Answer – if your test suite is not self contained i.e. it depends on specific data in Sandbox.

I got a call from one of our customers today about not being able to deploy into their production org due to inadequate test coverage even though they were getting 100% coverage in their development sandbox.  Our support tracked it down to hard coded test methods.  If your test methods depend on specific data in an org and you move such a test method to a different org, it will fail.

Here is an example where the record Id is hardcoded…..

static testMethod void myTestHardcodedIds(){

// INCORRECT - By hardcoding this Account Id in the test method, the test method
// will fail in every other org where this code is deployed because the hardcoded
// Account Id won't exist there.
Account testAccount = [select id,name from Account where Id='001300000040lMM'];

update testAccount;

// Verify that the billingState field was updated in the database.
Account updatedAccount = [SELECT billingState FROM Account WHERE Id = :testAccount.Id];
System.assertEquals('CA', updatedAccount.billingState);

The right way to write test methods is to make them self contained i.e. not depend on data in a particular org.  I have taken the above example from this great article on testing.  I encourage you to go through that to find out how to write the above test method correctly as well as other best practices.

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  • Caleb

    While a great concept to have self contained test suites, sometimes you have to query for data: Users are always hard to create: you can run into license limits for standard users and for the Customer Portal I still cannot save a user record…at first I though it was an issue with mixed DML – insert contact and user isn’t normally allowed at the same time but I can create Partner Portal users. And Share/Group and other “setup” type records are always sticky and often times easier to leverage existing data.
    But definitely try to write self contained tests if possible and if you know you’ll be doing a lot of Apex in an org spend the time up front to create generic getData() methods so that if a field on an Account becomes required you only have to change your code in one spot. And if you do have to query for data…make sure the same data (criteria) exists in both Sandbox and Production (i.e. don’t use record Ids use names instead).
    And also do include at least one System.assert() for each test…otherwise you’re not really testing anything you’re just running your code to fake code coverage. Tests take a while to write, but can be invaluable when you go back to your code a few weeks/months later to make an update.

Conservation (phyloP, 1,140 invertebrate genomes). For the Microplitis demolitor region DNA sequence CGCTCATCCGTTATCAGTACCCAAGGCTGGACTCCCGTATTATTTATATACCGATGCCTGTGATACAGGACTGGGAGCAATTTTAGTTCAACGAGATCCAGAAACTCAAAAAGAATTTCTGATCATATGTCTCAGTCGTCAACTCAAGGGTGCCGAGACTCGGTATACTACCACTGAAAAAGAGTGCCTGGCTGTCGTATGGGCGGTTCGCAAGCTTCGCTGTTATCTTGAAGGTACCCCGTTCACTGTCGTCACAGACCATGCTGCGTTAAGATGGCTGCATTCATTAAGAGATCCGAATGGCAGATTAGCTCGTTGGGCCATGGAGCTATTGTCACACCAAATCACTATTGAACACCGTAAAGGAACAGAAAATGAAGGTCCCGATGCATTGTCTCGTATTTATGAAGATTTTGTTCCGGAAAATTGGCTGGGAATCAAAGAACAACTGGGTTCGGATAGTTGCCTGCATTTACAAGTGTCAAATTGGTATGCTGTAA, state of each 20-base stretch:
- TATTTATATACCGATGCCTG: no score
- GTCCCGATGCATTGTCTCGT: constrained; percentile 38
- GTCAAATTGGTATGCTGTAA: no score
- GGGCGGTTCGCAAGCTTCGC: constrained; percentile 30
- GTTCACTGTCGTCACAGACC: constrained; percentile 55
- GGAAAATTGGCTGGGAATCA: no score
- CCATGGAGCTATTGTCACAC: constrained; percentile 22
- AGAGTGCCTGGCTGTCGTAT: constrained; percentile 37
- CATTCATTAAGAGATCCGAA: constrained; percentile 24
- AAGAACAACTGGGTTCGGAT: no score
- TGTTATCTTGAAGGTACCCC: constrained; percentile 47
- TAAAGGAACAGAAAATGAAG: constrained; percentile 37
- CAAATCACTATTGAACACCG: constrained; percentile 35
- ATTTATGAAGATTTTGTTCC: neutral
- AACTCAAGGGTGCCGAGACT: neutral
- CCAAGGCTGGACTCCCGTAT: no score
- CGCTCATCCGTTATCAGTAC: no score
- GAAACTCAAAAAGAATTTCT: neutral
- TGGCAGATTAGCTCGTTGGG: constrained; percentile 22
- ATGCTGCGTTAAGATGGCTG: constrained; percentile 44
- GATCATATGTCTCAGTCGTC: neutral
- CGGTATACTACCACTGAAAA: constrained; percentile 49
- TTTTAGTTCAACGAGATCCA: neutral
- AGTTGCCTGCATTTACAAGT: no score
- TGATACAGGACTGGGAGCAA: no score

All of course IMHO,

  • Wes

    To ensure a clean test data suite I usually delete data from the areas I’m working with. This removes all ‘live’ data for the duration of the test, and let’s you create you own contained data set for the scope of the test method. I think I have a blog post about it somewhere.

  • Arun

    I usually create the test data (even the static ones) in my test coverage class itself. This way my test cases never failed during migration between orgs.

  • Nick Simha

    Great tips. I am wondering if we should have a micro-site / page for testing related tips.

  • Jon Keener

    This is also really important when using a config only sandbox, since when refreshing the sandbox, there is no data in the environment.

  • thecrmninja

    I, like Arun, create the necessary data elements within the Test Class.
    Additionally, I have had great success previously with creating formula fields that guide my Apex creations. In this way, you can create formula fields in both orgs (dev and sandbox) that respond to separate and distinct data elements without concern that your test class won’t clear.
    For example, you have a trigger that reacts to events in particular queues. You can create a formula field that sets itself to 0 or 1 depending on the DB ID value of a Queue. Create the same field FOR DIFFERENT DB ID’S in Production and Apex only needs to worry about Zero’s or One’s.

  • Mike Eaton

    Here’s another situation that you may find interesting. It is also possible to have existing code already in PRD that does not meet the minimum test requirements. This will also prevent you from deploying to PRD because Salesforce automatically runs all the TestMethods in PRD before allowing any further deployment.
    This may not sound like a big issue – and Salesforce tech support initially suggested why not update the PRD affected code. Anyone see the glitch yet? If you can’t deploy to PRD because the existing code IN PRD doesn’t pass the TestMethod requirements, how do you deploy the updates?
    Well there are several questions you might have at this point, like how did code that didn’t have minimum coverage get into PRD in the first place? Very good Question!
    This happened about a year ago to a client of mine. Not surprising, many companies start evaluating SFDC with a trial org. A trial org is more akin to a Developer Edition supporting code development without any TestMethod coverage restrictions. During that trial period, there were numerous demo applications and code samples added for obvious evaluation reasons. Once the business decided to convert their Trial Org to a Full PRD Org, Salesforce just flip the switch (or whatever magic they perform) and now the Trial Org is a PRD org – WITH all the restrictions in place.
    How we managed to resolve the issue is another story entirely. Suffice it to say, it is possible – albeit accidental – to get into this tricky situation.